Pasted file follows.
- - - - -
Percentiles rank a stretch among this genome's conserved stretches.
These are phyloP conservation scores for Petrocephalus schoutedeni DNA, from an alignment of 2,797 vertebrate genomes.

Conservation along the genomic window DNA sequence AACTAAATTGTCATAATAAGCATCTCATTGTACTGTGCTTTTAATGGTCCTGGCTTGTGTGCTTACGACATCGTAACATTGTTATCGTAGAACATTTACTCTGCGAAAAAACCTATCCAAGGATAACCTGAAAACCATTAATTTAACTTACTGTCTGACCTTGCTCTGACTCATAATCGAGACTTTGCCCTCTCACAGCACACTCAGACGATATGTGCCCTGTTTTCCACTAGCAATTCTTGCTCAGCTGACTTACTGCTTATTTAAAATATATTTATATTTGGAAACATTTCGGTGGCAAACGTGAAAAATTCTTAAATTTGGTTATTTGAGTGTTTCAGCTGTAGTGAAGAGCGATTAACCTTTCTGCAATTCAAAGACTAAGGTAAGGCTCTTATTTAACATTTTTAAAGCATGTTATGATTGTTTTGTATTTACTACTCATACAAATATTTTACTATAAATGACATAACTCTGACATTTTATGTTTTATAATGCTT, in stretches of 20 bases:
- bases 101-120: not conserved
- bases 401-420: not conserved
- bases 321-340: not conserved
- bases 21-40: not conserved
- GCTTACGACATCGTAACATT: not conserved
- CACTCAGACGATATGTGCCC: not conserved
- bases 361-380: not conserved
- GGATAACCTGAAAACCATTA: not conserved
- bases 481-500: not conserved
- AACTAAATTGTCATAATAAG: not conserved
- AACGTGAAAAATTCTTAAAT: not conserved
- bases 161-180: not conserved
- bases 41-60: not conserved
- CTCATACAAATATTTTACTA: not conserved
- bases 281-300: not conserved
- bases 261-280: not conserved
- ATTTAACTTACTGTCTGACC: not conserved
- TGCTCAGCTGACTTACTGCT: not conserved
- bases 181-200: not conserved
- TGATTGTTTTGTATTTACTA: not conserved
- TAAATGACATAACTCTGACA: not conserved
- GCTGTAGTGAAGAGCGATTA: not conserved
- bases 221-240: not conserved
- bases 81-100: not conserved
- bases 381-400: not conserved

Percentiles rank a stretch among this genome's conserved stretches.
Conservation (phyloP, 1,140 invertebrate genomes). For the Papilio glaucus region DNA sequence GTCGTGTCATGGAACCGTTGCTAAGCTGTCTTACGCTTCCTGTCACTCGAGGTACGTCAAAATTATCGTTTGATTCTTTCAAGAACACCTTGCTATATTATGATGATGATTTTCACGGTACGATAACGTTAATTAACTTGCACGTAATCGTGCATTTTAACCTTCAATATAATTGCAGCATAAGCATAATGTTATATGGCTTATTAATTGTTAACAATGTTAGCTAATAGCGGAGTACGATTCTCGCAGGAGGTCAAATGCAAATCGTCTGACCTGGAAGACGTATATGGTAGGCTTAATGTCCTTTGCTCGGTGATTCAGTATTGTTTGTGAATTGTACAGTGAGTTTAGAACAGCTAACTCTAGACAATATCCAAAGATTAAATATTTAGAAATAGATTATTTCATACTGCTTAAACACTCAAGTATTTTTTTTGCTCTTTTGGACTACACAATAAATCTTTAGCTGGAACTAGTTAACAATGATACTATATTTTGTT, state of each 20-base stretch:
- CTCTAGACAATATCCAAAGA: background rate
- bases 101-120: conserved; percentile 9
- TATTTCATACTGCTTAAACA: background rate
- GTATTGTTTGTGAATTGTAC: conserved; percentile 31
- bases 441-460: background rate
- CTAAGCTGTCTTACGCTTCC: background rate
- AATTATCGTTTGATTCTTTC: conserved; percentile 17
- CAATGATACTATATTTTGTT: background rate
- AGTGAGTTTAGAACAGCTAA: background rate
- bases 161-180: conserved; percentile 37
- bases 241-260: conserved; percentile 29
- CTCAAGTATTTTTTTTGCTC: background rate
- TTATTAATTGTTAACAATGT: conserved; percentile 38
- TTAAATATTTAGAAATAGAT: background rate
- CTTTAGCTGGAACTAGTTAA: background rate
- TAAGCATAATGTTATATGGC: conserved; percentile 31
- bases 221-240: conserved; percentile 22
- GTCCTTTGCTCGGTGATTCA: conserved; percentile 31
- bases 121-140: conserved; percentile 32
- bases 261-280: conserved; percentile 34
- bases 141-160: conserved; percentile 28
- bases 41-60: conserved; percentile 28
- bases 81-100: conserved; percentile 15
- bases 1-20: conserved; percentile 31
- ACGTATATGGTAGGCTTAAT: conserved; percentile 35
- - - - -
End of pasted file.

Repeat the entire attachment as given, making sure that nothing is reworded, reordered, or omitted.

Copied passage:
Percentiles rank a stretch among this genome's conserved stretches.
These are phyloP conservation scores for Petrocephalus schoutedeni DNA, from an alignment of 2,797 vertebrate genomes.

Conservation along the genomic window DNA sequence AACTAAATTGTCATAATAAGCATCTCATTGTACTGTGCTTTTAATGGTCCTGGCTTGTGTGCTTACGACATCGTAACATTGTTATCGTAGAACATTTACTCTGCGAAAAAACCTATCCAAGGATAACCTGAAAACCATTAATTTAACTTACTGTCTGACCTTGCTCTGACTCATAATCGAGACTTTGCCCTCTCACAGCACACTCAGACGATATGTGCCCTGTTTTCCACTAGCAATTCTTGCTCAGCTGACTTACTGCTTATTTAAAATATATTTATATTTGGAAACATTTCGGTGGCAAACGTGAAAAATTCTTAAATTTGGTTATTTGAGTGTTTCAGCTGTAGTGAAGAGCGATTAACCTTTCTGCAATTCAAAGACTAAGGTAAGGCTCTTATTTAACATTTTTAAAGCATGTTATGATTGTTTTGTATTTACTACTCATACAAATATTTTACTATAAATGACATAACTCTGACATTTTATGTTTTATAATGCTT, in stretches of 20 bases:
- bases 101-120: not conserved
- bases 401-420: not conserved
- bases 321-340: not conserved
- bases 21-40: not conserved
- GCTTACGACATCGTAACATT: not conserved
- CACTCAGACGATATGTGCCC: not conserved
- bases 361-380: not conserved
- GGATAACCTGAAAACCATTA: not conserved
- bases 481-500: not conserved
- AACTAAATTGTCATAATAAG: not conserved
- AACGTGAAAAATTCTTAAAT: not conserved
- bases 161-180: not conserved
- bases 41-60: not conserved
- CTCATACAAATATTTTACTA: not conserved
- bases 281-300: not conserved
- bases 261-280: not conserved
- ATTTAACTTACTGTCTGACC: not conserved
- TGCTCAGCTGACTTACTGCT: not conserved
- bases 181-200: not conserved
- TGATTGTTTTGTATTTACTA: not conserved
- TAAATGACATAACTCTGACA: not conserved
- GCTGTAGTGAAGAGCGATTA: not conserved
- bases 221-240: not conserved
- bases 81-100: not conserved
- bases 381-400: not conserved

Percentiles rank a stretch among this genome's conserved stretches.
Conservation (phyloP, 1,140 invertebrate genomes). For the Papilio glaucus region DNA sequence GTCGTGTCATGGAACCGTTGCTAAGCTGTCTTACGCTTCCTGTCACTCGAGGTACGTCAAAATTATCGTTTGATTCTTTCAAGAACACCTTGCTATATTATGATGATGATTTTCACGGTACGATAACGTTAATTAACTTGCACGTAATCGTGCATTTTAACCTTCAATATAATTGCAGCATAAGCATAATGTTATATGGCTTATTAATTGTTAACAATGTTAGCTAATAGCGGAGTACGATTCTCGCAGGAGGTCAAATGCAAATCGTCTGACCTGGAAGACGTATATGGTAGGCTTAATGTCCTTTGCTCGGTGATTCAGTATTGTTTGTGAATTGTACAGTGAGTTTAGAACAGCTAACTCTAGACAATATCCAAAGATTAAATATTTAGAAATAGATTATTTCATACTGCTTAAACACTCAAGTATTTTTTTTGCTCTTTTGGACTACACAATAAATCTTTAGCTGGAACTAGTTAACAATGATACTATATTTTGTT, state of each 20-base stretch:
- CTCTAGACAATATCCAAAGA: background rate
- bases 101-120: conserved; percentile 9
- TATTTCATACTGCTTAAACA: background rate
- GTATTGTTTGTGAATTGTAC: conserved; percentile 31
- bases 441-460: background rate
- CTAAGCTGTCTTACGCTTCC: background rate
- AATTATCGTTTGATTCTTTC: conserved; percentile 17
- CAATGATACTATATTTTGTT: background rate
- AGTGAGTTTAGAACAGCTAA: background rate
- bases 161-180: conserved; percentile 37
- bases 241-260: conserved; percentile 29
- CTCAAGTATTTTTTTTGCTC: background rate
- TTATTAATTGTTAACAATGT: conserved; percentile 38
- TTAAATATTTAGAAATAGAT: background rate
- CTTTAGCTGGAACTAGTTAA: background rate
- TAAGCATAATGTTATATGGC: conserved; percentile 31
- bases 221-240: conserved; percentile 22
- GTCCTTTGCTCGGTGATTCA: conserved; percentile 31
- bases 121-140: conserved; percentile 32
- bases 261-280: conserved; percentile 34
- bases 141-160: conserved; percentile 28
- bases 41-60: conserved; percentile 28
- bases 81-100: conserved; percentile 15
- bases 1-20: conserved; percentile 31
- ACGTATATGGTAGGCTTAAT: conserved; percentile 35